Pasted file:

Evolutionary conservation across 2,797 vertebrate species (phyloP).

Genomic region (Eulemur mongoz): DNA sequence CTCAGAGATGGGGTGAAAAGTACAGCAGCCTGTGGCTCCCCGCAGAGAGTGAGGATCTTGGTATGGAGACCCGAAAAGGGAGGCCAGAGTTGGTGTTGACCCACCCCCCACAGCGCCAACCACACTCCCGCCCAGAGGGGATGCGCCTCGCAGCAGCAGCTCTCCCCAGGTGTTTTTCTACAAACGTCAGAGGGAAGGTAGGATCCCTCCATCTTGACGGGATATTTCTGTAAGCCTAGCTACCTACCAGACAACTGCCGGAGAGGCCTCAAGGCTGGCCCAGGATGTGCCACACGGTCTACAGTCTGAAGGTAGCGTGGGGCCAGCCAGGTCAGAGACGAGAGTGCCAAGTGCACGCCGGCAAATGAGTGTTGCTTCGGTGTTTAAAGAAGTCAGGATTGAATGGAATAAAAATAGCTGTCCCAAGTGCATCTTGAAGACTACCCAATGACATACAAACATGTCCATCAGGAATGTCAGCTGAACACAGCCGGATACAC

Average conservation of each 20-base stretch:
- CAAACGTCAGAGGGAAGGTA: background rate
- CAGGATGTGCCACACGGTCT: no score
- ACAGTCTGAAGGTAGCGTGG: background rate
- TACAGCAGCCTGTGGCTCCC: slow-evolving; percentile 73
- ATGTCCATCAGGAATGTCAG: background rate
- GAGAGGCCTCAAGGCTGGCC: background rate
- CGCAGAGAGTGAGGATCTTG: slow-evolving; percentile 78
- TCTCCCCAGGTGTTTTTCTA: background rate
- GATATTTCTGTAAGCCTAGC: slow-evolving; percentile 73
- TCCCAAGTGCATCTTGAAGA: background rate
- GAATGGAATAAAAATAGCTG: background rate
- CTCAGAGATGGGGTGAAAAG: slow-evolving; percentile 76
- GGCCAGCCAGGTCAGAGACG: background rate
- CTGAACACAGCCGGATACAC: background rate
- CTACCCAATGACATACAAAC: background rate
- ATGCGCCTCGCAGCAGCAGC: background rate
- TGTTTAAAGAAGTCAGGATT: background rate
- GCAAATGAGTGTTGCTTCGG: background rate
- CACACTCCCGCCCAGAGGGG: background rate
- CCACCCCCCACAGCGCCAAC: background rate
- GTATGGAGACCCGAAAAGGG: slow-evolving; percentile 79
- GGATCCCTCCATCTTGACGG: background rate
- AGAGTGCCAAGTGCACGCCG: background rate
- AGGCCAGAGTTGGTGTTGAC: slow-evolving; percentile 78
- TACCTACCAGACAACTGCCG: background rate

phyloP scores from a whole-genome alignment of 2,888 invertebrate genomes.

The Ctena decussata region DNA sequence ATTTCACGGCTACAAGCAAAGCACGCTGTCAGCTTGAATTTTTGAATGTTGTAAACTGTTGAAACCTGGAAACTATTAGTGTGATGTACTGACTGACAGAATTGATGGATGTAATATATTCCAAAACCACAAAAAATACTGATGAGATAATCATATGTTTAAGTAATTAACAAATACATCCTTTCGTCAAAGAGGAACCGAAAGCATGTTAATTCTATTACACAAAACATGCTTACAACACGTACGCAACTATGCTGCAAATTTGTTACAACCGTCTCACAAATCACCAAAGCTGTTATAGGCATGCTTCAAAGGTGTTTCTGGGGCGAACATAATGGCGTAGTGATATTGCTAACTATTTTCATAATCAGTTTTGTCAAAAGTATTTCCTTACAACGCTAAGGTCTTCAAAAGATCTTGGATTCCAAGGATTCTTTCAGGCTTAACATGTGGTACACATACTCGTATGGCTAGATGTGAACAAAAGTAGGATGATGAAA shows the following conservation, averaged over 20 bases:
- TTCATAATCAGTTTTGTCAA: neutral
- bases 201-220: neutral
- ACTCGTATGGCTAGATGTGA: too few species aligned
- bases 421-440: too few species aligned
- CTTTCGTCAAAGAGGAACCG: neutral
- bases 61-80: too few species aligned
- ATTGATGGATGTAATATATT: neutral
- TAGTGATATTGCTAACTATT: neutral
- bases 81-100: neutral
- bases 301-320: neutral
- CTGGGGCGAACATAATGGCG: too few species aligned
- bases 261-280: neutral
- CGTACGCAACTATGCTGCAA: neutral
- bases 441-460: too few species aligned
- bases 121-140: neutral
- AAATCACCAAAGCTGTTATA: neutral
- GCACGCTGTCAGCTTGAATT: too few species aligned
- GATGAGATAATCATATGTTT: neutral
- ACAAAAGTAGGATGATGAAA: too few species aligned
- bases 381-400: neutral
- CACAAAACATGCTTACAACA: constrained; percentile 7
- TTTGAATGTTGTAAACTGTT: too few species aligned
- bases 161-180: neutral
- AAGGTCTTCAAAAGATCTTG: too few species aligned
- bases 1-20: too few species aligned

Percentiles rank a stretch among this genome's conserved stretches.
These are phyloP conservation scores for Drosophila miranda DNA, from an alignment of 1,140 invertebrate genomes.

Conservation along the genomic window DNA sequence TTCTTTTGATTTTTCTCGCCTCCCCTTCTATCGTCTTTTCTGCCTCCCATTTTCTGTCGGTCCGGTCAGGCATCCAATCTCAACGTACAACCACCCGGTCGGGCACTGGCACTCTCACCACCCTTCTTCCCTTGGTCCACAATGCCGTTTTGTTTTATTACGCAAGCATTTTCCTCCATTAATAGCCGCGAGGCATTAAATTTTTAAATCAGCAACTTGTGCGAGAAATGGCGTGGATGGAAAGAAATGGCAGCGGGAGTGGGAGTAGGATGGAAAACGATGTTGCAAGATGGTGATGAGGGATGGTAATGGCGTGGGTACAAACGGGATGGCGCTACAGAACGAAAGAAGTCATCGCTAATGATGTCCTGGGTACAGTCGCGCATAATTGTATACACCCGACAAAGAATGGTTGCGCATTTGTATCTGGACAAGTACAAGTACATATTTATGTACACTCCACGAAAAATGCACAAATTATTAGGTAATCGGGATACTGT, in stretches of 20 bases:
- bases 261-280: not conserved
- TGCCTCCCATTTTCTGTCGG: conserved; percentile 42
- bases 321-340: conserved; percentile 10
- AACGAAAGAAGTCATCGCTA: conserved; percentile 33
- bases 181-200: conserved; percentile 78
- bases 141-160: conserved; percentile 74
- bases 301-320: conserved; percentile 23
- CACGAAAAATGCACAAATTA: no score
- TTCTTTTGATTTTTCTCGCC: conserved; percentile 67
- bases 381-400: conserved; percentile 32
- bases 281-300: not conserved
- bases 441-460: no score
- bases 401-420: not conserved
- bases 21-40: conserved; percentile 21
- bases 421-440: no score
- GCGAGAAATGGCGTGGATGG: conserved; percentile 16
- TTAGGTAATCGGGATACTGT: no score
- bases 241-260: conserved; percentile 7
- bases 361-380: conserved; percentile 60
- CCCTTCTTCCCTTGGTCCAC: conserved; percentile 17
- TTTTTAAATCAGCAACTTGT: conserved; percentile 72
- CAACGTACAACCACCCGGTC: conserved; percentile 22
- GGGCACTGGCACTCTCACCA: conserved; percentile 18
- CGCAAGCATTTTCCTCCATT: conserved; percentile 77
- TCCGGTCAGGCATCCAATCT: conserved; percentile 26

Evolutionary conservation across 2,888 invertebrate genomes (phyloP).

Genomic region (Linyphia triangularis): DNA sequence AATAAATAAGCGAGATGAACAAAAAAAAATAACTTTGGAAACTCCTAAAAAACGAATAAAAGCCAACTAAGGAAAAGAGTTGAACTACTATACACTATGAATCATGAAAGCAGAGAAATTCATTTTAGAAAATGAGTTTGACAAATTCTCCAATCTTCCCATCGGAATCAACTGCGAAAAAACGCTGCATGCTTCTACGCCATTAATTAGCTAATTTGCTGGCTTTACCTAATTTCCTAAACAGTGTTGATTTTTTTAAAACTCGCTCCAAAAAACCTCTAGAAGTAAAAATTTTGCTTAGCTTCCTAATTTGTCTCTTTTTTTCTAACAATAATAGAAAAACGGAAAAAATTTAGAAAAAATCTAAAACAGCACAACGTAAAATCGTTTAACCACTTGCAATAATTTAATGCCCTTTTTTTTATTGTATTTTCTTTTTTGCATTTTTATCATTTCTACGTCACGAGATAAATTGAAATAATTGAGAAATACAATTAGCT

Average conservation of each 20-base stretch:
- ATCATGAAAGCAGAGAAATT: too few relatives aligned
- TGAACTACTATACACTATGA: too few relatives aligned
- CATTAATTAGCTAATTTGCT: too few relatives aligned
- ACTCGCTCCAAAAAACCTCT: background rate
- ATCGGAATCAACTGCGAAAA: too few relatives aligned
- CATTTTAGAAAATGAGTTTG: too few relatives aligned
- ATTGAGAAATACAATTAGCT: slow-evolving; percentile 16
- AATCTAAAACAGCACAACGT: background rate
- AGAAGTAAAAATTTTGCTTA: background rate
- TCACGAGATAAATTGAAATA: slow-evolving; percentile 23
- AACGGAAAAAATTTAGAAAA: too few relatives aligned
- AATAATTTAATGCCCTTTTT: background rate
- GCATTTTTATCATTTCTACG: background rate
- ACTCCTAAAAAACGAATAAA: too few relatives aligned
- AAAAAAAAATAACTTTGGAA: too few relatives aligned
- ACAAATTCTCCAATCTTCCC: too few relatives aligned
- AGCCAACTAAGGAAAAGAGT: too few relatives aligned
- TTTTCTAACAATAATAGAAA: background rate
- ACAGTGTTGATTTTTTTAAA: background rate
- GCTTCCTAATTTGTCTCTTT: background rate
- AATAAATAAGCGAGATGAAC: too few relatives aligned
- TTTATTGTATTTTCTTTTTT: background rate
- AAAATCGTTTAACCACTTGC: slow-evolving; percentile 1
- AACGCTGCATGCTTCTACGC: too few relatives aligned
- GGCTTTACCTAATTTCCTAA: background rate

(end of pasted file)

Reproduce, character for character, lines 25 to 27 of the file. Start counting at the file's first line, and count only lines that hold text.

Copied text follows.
- GGATCCCTCCATCTTGACGG: background rate
- AGAGTGCCAAGTGCACGCCG: background rate
- AGGCCAGAGTTGGTGTTGAC: slow-evolving; percentile 78